Argentina will formally request next month before the Paris based International Office of Epizooties that the country be considered free of foot and mouth disease with vaccination.
Mr. Bernardo Cané, president of the Argentine Agro-food Sanitary and Quality National Service, SENASA, said that if accepted the initiative will have a "commercial and symbolic" significance for Argentina following the FAM outbreak two years ago that seriously hindered the country's beef exports and international standing.
The presentation is based on the fact that during the last 18 months no new outbreaks were reported and the 52 million head of Argentine cattle have been vaccinated five times in that period.
The vaccination campaign involved 211,000 farms but not in Patagonia, since below parallel 42 the area is internationally considered free of FAM without vaccination. Mr. Cané said that the FAM eradication program has meant that 62 of the 77 markets for Argentine beef of March 2001, when the outbreak was officially recognized, have been recovered and reopened. Argentina is estimated to have lost 500 million US dollars because of the FAM outbreak. "Of the 2,100 recorded outbreaks in 2001, in six months we were down to nil. Besides we're helping with vaccines and expertise our neighbors Paraguay and Bolivia, where the disease originally erupted", added M. Cané.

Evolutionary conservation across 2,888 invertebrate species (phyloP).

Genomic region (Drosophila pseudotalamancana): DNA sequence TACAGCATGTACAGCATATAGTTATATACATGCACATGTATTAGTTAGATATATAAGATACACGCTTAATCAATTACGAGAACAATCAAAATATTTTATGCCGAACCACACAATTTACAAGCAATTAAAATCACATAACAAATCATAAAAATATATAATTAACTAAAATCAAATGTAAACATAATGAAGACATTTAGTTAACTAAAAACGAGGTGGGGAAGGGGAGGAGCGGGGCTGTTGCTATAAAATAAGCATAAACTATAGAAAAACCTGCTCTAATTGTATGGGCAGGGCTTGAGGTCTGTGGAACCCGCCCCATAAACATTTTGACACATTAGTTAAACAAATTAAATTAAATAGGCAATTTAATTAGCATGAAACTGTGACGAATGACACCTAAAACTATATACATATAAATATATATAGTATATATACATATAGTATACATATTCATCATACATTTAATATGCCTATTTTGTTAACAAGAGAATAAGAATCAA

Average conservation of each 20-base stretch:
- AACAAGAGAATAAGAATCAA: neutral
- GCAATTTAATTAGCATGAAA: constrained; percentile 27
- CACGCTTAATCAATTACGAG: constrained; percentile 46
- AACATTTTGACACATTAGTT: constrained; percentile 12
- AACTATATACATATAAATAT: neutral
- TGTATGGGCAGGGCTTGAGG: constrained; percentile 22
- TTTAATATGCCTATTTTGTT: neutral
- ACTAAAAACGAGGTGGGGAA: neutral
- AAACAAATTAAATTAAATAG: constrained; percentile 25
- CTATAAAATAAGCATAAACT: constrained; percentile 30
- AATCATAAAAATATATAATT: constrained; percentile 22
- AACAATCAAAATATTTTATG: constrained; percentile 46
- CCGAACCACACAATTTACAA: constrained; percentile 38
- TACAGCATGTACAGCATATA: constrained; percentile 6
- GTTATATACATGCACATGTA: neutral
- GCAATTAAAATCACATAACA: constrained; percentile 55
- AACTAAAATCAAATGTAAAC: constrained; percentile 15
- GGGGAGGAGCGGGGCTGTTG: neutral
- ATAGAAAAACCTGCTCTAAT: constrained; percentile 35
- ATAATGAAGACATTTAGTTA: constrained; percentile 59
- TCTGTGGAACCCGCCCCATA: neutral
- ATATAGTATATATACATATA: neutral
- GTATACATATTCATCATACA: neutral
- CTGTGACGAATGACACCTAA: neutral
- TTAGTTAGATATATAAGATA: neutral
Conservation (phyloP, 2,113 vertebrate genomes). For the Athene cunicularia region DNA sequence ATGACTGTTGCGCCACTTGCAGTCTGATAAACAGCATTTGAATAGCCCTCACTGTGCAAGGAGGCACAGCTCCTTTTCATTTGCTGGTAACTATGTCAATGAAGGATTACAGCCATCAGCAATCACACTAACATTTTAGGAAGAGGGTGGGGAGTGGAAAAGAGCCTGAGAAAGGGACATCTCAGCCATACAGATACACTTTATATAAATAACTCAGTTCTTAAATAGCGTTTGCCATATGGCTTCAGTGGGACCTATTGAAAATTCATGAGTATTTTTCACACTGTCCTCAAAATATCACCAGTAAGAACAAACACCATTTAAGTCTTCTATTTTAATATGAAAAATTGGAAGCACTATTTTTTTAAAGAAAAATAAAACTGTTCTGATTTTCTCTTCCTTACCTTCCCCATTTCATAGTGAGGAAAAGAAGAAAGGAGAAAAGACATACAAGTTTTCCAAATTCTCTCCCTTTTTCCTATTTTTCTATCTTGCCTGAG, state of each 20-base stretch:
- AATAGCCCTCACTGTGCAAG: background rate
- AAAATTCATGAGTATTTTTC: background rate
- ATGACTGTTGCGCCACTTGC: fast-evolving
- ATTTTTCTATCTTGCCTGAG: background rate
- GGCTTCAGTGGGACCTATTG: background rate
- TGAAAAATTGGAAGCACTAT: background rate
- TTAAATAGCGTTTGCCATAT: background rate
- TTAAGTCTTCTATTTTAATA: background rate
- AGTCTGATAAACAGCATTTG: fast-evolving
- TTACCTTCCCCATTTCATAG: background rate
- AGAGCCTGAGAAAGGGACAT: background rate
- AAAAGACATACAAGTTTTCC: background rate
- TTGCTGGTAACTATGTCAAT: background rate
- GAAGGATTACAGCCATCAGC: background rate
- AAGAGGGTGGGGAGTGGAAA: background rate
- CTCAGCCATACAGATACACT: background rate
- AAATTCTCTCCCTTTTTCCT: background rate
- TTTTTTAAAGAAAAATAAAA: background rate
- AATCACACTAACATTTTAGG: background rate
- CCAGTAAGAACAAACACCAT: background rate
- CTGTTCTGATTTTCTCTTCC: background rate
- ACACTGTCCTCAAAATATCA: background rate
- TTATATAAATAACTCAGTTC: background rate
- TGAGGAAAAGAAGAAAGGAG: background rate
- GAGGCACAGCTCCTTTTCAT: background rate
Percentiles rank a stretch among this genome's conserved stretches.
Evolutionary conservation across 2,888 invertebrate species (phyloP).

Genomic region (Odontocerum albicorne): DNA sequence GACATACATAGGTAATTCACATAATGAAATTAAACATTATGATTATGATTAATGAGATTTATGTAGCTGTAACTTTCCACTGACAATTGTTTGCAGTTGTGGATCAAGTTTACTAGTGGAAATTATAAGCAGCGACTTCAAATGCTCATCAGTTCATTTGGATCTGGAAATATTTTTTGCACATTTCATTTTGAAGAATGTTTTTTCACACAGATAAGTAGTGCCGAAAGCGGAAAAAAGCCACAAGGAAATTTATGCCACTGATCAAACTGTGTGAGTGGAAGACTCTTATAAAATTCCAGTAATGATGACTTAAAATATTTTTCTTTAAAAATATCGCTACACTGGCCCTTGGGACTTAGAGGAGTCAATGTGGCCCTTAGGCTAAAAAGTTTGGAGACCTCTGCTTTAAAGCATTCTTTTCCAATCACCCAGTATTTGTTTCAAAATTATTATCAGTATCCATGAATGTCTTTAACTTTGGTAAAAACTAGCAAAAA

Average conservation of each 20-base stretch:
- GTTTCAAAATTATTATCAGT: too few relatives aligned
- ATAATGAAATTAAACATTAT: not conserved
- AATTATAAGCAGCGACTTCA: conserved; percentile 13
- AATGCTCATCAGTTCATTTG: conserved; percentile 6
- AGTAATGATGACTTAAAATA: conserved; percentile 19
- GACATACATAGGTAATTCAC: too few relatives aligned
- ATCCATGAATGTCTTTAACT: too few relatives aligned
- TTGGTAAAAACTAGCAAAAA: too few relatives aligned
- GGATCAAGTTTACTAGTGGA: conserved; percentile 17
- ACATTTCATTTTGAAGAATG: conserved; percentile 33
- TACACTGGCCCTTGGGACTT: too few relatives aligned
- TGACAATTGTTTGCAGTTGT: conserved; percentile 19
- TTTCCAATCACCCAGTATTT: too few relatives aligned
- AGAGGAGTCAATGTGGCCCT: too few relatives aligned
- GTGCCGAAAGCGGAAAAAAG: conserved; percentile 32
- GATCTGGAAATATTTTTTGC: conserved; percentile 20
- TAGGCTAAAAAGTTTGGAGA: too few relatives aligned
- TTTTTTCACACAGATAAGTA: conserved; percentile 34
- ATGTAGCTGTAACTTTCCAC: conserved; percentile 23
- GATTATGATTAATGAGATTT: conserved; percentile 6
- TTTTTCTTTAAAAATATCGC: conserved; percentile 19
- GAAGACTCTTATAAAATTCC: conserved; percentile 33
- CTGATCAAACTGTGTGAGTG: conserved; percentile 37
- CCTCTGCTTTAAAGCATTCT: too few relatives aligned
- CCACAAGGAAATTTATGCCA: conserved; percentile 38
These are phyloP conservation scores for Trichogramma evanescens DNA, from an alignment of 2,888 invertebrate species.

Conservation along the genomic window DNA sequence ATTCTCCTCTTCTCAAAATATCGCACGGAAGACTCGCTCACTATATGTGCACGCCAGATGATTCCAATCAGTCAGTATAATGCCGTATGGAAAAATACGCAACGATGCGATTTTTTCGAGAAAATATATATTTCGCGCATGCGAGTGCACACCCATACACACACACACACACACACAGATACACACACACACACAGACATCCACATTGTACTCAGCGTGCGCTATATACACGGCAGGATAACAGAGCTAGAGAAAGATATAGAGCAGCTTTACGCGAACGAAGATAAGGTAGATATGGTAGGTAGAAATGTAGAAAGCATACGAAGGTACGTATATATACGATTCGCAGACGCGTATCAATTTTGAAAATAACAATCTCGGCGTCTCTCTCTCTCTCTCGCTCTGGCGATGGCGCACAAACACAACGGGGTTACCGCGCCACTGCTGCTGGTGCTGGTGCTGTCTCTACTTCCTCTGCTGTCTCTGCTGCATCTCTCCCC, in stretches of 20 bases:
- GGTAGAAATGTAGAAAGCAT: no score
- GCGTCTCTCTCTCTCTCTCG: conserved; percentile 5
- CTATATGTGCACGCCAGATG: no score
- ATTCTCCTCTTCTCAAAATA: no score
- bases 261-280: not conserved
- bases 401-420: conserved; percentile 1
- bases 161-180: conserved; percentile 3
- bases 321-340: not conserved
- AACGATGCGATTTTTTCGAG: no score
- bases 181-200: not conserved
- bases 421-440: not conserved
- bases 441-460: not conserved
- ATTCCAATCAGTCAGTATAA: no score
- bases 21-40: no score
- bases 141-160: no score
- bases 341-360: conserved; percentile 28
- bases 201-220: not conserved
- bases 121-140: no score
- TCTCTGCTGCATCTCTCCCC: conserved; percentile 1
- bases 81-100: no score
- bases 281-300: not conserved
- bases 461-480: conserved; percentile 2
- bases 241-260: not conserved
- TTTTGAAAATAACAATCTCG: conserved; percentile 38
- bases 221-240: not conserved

Mr. Cané is expected to travel to the United States in the coming days to participate in an Animal Health Congress and to invite the US Agriculture Department to send a sanitary delegation to inspect Argentine abattoirs. However Mr. Cané admits there's a creditability gap yet to be filled since the then administration of President Fernando De la Rúa only admitted to the existence of a FAM outbreak in March 2001, when it actually was first detected in August 2000.
Besides there's an ongoing debate among Argentine farmers if the country should, once reached the status of free of FAM with vaccination, attempt as in the late nineties to be catalogued as free of FAM without vaccination. "When we stopped vaccinating against FAM everything went wrong", argues Mr. Arturo Lavallol president of the Argentine Beef Promotion Institute. The International Office of Epizooties is a FAO dependency with 164 country members who decide on animal health and veterinary regulations.